This quotation, from one of my most favorite articles about blogs, sums up the magic of the phenomenon so well:
Finally, I think I get the superhero fixation. It’s the flying. It’s the suspension of punctuation and good manners and even identity. Bloggers at their computers are Supermen in flight. They break the rules. They go into their virtual phone booths, put on their costumes, bring down their personal villains, and save the world. Anonymous or not, they inhabit that source of power and hope. Then they come back to their jobs, their dogs, and their lives, and it’s like, “Dude, the ball.”
Blog writing is id writing—grandiose, dreamy, private, free-associative, infantile, sexy, petty, dirty. Whether bloggers tell the truth or really are who they claim to be is another matter, but WTF. They are what they write. And you can’t fake that. ?
(Note: the peonies have nothing to do with blogging, but they seemed worth including anyways…)
Feeling pensive today as I reflect on the past year and consider my intentions for the future. So as part of that I spent some time looking through my blogposts from the past year and weighing how they reflected my memories of 2015.
Some of the larger happenings of the past year include:
- Moving house (again) in the late spring, to a nearly-perfect 95 year-old bungalow with a large garden & so much light.
- Having a hysterectomy in the early summer. Few friends even knew that I did this–it was scheduled quickly and I had a remarkably (and also unremarkably) speedy recovery. At some point I may write more about why that surgery was necessary, but for now I’m just relieved to have it behind me.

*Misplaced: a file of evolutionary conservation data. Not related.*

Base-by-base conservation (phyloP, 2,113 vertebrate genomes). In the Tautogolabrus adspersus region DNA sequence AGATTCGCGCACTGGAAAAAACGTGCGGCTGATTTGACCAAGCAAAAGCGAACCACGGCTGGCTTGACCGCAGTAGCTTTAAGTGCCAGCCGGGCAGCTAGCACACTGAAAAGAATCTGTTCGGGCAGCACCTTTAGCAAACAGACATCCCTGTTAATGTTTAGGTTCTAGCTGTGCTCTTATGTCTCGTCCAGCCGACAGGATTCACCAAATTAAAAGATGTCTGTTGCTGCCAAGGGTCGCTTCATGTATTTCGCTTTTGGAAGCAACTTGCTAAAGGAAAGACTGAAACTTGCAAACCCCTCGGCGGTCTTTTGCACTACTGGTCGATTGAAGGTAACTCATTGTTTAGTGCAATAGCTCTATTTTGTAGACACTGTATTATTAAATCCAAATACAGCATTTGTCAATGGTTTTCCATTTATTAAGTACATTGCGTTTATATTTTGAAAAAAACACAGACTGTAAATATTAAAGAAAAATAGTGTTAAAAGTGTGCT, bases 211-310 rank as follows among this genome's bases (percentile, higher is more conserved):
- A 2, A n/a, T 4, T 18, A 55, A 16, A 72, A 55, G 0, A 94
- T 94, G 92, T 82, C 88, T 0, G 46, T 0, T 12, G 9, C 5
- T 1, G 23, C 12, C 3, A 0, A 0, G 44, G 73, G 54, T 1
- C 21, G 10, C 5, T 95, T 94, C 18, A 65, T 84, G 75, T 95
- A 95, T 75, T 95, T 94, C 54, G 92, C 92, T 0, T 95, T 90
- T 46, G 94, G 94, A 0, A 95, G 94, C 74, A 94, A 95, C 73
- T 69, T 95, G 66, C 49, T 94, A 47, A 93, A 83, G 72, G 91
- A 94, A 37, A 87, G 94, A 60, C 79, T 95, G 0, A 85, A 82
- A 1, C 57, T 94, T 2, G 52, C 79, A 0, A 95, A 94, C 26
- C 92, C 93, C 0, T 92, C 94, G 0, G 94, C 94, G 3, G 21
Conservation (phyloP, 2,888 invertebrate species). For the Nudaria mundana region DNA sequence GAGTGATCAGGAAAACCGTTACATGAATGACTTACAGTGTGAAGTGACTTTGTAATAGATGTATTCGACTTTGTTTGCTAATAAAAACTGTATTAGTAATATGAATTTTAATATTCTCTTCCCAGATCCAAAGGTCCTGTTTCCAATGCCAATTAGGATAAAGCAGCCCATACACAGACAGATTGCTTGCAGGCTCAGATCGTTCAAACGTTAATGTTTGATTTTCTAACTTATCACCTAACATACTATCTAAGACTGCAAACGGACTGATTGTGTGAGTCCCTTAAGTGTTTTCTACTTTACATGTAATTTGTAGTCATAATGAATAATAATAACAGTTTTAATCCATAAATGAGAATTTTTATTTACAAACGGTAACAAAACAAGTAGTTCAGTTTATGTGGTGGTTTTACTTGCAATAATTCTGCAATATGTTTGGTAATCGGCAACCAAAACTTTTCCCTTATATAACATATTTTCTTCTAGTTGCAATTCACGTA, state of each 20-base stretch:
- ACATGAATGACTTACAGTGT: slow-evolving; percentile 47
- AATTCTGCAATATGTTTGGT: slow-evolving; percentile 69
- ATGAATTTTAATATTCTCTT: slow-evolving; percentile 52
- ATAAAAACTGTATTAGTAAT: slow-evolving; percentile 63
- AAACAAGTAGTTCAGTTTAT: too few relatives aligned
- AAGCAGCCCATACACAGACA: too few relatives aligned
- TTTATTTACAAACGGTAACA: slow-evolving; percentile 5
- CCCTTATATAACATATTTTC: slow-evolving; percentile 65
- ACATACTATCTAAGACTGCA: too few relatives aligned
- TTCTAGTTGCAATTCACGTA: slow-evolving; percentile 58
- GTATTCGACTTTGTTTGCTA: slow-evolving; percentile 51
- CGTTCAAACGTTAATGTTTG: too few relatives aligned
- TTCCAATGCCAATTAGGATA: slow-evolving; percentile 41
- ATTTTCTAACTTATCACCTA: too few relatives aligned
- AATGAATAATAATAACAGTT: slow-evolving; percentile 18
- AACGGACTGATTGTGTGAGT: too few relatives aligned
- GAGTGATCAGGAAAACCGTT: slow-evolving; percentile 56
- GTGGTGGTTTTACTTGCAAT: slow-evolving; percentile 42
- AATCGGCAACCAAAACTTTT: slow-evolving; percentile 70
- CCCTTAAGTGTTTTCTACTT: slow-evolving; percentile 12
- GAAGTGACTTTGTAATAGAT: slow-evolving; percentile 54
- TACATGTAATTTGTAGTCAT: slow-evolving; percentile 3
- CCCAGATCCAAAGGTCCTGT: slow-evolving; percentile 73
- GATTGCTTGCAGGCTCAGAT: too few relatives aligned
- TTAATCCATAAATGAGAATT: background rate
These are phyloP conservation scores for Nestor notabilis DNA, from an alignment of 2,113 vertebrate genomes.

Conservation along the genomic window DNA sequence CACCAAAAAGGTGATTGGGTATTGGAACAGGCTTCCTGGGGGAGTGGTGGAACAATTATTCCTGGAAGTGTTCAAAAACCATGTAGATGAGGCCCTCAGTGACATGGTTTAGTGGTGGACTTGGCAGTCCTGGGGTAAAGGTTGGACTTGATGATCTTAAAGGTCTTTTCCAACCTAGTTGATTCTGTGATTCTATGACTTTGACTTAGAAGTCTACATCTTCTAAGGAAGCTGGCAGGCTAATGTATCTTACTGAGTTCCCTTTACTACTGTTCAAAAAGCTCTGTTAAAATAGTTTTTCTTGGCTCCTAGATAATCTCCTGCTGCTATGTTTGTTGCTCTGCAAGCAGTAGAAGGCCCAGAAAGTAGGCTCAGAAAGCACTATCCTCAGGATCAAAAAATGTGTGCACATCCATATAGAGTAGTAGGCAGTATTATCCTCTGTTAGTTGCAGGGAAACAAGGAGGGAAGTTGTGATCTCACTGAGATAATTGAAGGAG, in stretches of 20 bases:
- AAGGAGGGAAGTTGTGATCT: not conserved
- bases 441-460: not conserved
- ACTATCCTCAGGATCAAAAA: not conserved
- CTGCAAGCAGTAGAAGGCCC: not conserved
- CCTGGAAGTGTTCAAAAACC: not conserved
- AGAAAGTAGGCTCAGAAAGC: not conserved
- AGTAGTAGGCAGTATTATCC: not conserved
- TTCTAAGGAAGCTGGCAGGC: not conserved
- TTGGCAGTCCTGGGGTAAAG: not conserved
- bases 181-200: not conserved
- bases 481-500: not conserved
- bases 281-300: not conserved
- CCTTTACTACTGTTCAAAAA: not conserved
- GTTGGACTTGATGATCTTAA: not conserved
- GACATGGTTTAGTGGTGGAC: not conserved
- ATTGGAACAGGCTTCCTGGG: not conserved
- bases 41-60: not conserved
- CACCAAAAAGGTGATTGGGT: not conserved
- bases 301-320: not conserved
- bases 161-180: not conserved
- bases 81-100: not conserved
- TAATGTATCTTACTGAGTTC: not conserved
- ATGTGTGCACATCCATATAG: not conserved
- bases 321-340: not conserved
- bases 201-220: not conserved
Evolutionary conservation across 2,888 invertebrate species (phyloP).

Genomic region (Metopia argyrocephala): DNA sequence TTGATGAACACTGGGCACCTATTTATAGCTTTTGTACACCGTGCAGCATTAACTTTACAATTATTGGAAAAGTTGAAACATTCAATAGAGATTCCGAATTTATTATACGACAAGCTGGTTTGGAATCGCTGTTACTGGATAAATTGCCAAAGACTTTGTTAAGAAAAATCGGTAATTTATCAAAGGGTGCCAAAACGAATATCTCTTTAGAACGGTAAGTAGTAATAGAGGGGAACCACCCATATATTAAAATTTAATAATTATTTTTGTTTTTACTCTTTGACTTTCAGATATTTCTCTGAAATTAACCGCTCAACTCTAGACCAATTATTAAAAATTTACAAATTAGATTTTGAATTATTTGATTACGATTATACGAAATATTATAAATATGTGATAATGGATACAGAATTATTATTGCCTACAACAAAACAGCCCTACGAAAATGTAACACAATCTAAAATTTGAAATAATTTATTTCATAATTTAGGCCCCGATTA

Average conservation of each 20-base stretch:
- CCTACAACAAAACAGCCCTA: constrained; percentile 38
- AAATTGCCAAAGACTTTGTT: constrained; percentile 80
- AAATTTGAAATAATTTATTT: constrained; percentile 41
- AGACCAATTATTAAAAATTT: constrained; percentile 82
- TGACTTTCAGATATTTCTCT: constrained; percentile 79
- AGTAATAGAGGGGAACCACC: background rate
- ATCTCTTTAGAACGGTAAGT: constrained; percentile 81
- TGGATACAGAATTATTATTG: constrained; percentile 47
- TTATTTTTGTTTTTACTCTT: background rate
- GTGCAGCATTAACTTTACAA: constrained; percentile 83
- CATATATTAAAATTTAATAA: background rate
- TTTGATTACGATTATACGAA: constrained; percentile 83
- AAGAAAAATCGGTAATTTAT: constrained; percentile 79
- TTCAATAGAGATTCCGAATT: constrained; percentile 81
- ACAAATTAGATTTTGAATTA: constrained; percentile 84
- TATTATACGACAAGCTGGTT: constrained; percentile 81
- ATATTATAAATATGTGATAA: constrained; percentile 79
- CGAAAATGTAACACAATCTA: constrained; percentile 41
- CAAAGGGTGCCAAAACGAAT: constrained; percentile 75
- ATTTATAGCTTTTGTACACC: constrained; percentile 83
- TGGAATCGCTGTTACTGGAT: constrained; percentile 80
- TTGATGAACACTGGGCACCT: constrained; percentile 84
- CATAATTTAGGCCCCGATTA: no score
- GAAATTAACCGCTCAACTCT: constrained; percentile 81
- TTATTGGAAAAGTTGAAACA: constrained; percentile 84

- Repeatedly having problems with my prosthesis. This is still far from resolved, despite dozens of repairs and appointments and (re-)fittings. I have almost given up on having a comfortable and well-tuned leg, and I am exhausted by the constant discomfort of an ill-fitting one. I could
whinesay much more on this topic, but will move on instead.
- Teaching a remarkable set of courses: Environmental History, Digital Humanities, and American Disability History.
- Visiting the Gold Country in the Fall, and in doing so marking a big item off of my bucket list.
- Paddling in the off-season with IMUA. I’ve also been training in gyrotonics, which is increasing my joint strength & flexibility (especially my hips & shoulders).
- Accepting a new managerial role in IT at Chapman, where I work with an amazing team to provide technical support for the university.
- Choosing to learn a new instrument. I’m still a total n00b, but it’s wonderful to try something hard and different.
And I’m writing this list as I’m snuggled up on the living room sofa of our Brussels home (photo below). Life continues to be interesting as I straddle the cultures of continental Europe and Southern California, and as Stijn and I consider our future together. It’s hard to predict how that will evolve as we make professional and personal choices, but what is obvious is that it’s wonderful to have many possibilities for the future. In past years I’ve found my greatest longing was for home, and now I have two of them. 🙂
My resolutions for 2016 are pretty simple, so far:
- invest time and energy into our Orange home, to make it more comfortable–both inside and out
- be a better friend, by making time to spend with mine one-on-one, and also by hosting more events at our place
- send monthly care packages to E&C at college
- practice Dutch and banjo, 3 days/week
- speak French often
- grow more food and cook more with our homegrown food
- have some travel adventures
- laugh often
- worry less
I’m tempted to also set some writing goals for 2016–I’ve totally slacked in that department in the past few years and I just haven’t felt inspired to write. So, I’ll give that some more thought and see if I feel ready to formalize a plan for writing this year (or not).